Medical science increasingly has some evidence of a principal your mother warned you about: there really is too much of a good thing. A few folks throw themselves headlong into aerobic exercise. Most of these hard-core endurance athletes start young. Many fall by the wayside in middle age, but there are also those who keep going, completing marathons and similar events well into retirement age. What happens to the heart muscles of ...
Gas - as one Valley billboard proclaimed last summer - is $1.10 per gallon.
Some election cycles it seems that nothing changes. The incumbents are reelected, or candidates with the same ideology take their place. On Nov. 6, Turlock voters elected to replace incumbent City Council member Mary Jackson with newcomer Steven Nascimento. What, if any, change will this bring to the City Council? While Jackson has, in the past, supported more traditionally Democratic ideals and Nascimento is currently a district director for Republican State Senator ...
Thursday was our nation's 223rd Thanksgiving.
According to the U.S. Census Bureau I just reached "middle age," or the approximate mid-way point in the expected lifespan of a female living in the United States. This factoid is surprising to me because I feel like I just graduated high school a few years ago. This warp in my time perception also extends to other events in my life. I still talk about when I was a Journal sports reporter "a ...
It's open season on law-abiding Californians.
With another Presidential Election safely tucked away for four more years, some folks may be relieved to revert once again to their set of typical tasks. But try as we might to return to normalcy, one concept seems to forever trickle into our lives - patriotism. Are we patriotic enough? Or perhaps the more important question: do we need to be? I would like to believe that patriotism is just as relevant ...
Every year, our country comes together on Veterans Day to honor the brave men and women of our armed services who risk their lives daily to protect our freedoms and to remember those who have made the ultimate sacrifice defending our country. America would not be what it is today without the heroism and sacrifice of those individuals bravely serving our country. Our service men and women risk their lives to protect our country and ...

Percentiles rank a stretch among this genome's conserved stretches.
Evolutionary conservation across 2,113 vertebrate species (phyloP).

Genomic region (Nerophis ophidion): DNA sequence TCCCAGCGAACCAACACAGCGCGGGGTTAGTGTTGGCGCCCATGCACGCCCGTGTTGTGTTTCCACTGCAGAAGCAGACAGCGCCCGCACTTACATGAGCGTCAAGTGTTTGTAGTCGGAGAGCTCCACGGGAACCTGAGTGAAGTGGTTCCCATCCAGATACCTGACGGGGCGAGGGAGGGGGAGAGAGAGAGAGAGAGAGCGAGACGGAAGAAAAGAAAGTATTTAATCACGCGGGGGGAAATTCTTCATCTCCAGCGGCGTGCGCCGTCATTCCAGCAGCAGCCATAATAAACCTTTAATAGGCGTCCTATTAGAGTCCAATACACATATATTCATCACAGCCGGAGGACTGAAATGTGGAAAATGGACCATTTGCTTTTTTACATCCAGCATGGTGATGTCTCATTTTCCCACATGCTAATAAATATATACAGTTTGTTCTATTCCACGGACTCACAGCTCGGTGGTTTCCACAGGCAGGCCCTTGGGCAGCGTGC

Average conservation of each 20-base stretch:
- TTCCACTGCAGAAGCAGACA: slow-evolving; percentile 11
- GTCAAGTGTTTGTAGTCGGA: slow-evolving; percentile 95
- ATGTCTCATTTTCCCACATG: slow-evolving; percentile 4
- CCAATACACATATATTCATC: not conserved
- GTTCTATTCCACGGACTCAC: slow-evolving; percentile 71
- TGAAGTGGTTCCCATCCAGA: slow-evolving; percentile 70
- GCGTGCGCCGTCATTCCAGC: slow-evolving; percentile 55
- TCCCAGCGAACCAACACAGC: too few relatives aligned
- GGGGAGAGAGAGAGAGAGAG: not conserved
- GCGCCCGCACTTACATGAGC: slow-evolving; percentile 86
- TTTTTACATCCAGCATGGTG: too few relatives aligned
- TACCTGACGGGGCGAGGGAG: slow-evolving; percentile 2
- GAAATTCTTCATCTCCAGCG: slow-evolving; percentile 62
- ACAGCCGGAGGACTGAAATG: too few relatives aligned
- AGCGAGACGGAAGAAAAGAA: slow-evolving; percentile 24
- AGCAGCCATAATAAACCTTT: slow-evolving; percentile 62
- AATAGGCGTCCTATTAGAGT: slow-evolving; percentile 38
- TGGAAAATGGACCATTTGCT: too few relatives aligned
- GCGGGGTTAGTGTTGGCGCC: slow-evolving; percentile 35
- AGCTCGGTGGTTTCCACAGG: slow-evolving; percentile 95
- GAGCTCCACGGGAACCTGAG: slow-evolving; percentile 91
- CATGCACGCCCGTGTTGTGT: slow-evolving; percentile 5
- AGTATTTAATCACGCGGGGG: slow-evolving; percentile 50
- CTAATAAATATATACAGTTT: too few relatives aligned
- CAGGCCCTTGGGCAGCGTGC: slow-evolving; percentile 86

The republic is still standing.
The fact I'm typing this on an i-Pad may lead one to believe that I would be right at home with a Kindle. I'm not.
Detroit's city leadership is probably relieved that the Tigers didn't win the World Series.
The scariest time of the year is almost upon us.
Contemplate this little tidbit the next time gasoline prices push the $5 a gallon mark: The nation's largest known shale oil reserve is in our own backyard. The Monterey Oil Shale that encompasses virtually all of the San Joaquin Valley, with the Santos Oil Shale covering the Los Angeles Basin area, has 15.4 billion barrels of technically recoverable oil reserves. The U.S. Energy Information Administration notes that is three times more recoverable reserves ...
Let's be honest. Neither Proposition 30 nor Proposition 38 will solve California's school financial problems. Education spending is the 900-pound gorilla of the never-ending state budget crisis. And until such time as the entire system is reformed from pensions to hacking away - and restructuring - the administrative structure above the district level school cuts are going to keep getting more and more dire. States that have taken bold and decisive pension reform measures ...
They're kids. Well, actually young adults. And at age 20 they're part of the Percentage People. The 99 percent. The 47 percent. The 7.8 percent. They aren't part of the wealthy. They don't pay income taxes. They don't have jobs. That doesn't mean they aren't industrious. It doesn't mean they are living on entitlements. And it doesn't mean they don't want to work. They are dealing with reality. Good people come from tough backgrounds. ...